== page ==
Maybe a fresh start--one free of Paulson and Bush's three-page skeleton--is what's needed. Plenty of economists, pundits, and Joe Publics have weighed in with their thoughts for weeks. Some highlights include liquifying some markets and recapitalizing others to allow healthy markets to get reinforcements and others to wither away, boosting the FDIC so it handles the failures while watching natural selection do its thing, or letting Warren Buffett negotiate our bailout for us. Mother Jones has collected a host of others.

Seeking Alpha has this alternative bailout plan to offer:

Here is an alternative plan; take the $700 billion and recapitalize the banks and insurance companies buried in the toxic waste. Specifically exclude the hedge funds; their investors all certified they were big boys who could take their lumps when they got in. Take an equity stake in return and dilute the existing stockholder's equity. Forget congress capping executive compensation, let their shareholders do it as payback for the dilution of equity. Force a mark to market and get all this garbage off everyone's balance sheet.

Then take the equity stakes taken in compensation and put it in the social security trust fund (if there really still is one) to reduce the load on the grandchildren we are asking to pay back this debt.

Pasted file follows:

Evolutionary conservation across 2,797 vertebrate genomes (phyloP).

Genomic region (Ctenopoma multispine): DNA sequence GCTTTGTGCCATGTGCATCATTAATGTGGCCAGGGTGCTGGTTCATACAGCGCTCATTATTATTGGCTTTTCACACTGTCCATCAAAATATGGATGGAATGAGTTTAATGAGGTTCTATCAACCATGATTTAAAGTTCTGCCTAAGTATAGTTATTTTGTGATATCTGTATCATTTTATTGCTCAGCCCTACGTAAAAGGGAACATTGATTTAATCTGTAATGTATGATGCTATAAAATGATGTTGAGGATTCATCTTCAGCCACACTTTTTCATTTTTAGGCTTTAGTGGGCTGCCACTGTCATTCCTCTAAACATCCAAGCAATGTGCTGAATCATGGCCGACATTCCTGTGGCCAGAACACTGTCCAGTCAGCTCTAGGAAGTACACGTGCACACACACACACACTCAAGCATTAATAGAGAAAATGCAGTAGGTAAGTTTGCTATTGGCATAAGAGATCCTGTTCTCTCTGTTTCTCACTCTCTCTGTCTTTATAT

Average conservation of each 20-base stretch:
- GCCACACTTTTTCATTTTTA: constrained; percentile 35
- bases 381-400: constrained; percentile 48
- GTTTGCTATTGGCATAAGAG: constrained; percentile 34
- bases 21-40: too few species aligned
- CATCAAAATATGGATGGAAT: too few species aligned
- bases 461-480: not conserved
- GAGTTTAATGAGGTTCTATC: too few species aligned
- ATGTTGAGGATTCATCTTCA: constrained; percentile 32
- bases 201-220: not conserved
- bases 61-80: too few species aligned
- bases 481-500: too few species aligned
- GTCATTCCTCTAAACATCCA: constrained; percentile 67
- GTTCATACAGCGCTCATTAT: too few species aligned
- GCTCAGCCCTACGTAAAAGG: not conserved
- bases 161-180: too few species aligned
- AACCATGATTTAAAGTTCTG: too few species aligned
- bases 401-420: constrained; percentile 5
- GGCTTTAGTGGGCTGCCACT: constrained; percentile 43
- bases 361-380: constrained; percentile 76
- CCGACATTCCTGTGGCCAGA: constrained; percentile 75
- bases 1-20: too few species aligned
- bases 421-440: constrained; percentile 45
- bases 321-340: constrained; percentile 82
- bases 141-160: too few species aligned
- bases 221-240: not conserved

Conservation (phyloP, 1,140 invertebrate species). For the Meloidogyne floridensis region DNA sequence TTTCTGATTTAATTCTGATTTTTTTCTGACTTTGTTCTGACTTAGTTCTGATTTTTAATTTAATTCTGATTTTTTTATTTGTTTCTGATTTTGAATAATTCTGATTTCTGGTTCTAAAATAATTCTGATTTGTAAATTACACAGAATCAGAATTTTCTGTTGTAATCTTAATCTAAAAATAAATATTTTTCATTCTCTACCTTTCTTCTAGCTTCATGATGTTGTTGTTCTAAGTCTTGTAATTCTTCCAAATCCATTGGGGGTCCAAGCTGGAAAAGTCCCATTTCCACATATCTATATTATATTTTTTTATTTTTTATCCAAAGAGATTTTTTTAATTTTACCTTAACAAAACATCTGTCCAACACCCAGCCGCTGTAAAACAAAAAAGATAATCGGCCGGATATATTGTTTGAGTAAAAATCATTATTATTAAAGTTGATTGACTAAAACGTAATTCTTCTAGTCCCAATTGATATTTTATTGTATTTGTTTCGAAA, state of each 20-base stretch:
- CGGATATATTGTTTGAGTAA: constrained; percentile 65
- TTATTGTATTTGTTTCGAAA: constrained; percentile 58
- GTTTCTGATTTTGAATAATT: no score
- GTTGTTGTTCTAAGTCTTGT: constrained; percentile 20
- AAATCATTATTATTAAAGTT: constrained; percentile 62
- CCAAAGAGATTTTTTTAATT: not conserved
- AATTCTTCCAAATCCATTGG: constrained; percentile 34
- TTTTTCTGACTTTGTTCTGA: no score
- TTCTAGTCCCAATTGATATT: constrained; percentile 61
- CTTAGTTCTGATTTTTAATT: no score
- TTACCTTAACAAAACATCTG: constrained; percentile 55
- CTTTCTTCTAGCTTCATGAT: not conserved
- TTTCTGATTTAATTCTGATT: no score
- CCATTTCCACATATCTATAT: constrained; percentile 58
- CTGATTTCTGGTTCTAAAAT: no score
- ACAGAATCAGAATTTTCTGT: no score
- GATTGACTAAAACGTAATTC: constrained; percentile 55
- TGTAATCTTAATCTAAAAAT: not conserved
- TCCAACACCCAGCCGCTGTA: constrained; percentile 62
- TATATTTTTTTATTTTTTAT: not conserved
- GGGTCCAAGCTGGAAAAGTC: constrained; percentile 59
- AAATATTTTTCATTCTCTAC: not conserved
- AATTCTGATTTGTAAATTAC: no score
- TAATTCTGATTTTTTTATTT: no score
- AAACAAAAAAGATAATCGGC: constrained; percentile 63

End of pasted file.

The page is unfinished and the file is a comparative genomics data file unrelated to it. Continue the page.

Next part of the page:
And from the Christian Science Monitor, a "better bailout" proposed last week:

A more effective strategy would be for the government to target the source of the toxicity by buying actual loans, not the securities that back them. It could do so by taking ownership of entire mortgage pools, starting first with the lowest quality (and most toxic) ones.

With congressional authorization, the Treasury could force the purchase of these assets through eminent domain and make an immediate payment of an estimate of the loans' current fair value, which would then be later reviewed for adequacy by a judicial forum.

And on Twitter:

"I have a better bailout plan. Give each tax payer $125,000 and let US fix the economy. We can pay our mortgages and stimulate the economy."

"$700B Bailout? Better idea (and must be cheaper) to stimulate the Economy: Give every family $1M cash, tax free."

"She proposes a "Scores Bailout" - dances @ 30 cents on the dollar. Aaand scene. Excellent moment for Faris, better for Wiig. She rules."


A couple of other headlines:

::Yale Professor Argues For Global Monetary Authority
::Capitalism Won't Be The Same
::Hedge Funds Brace For Investors To Cash Out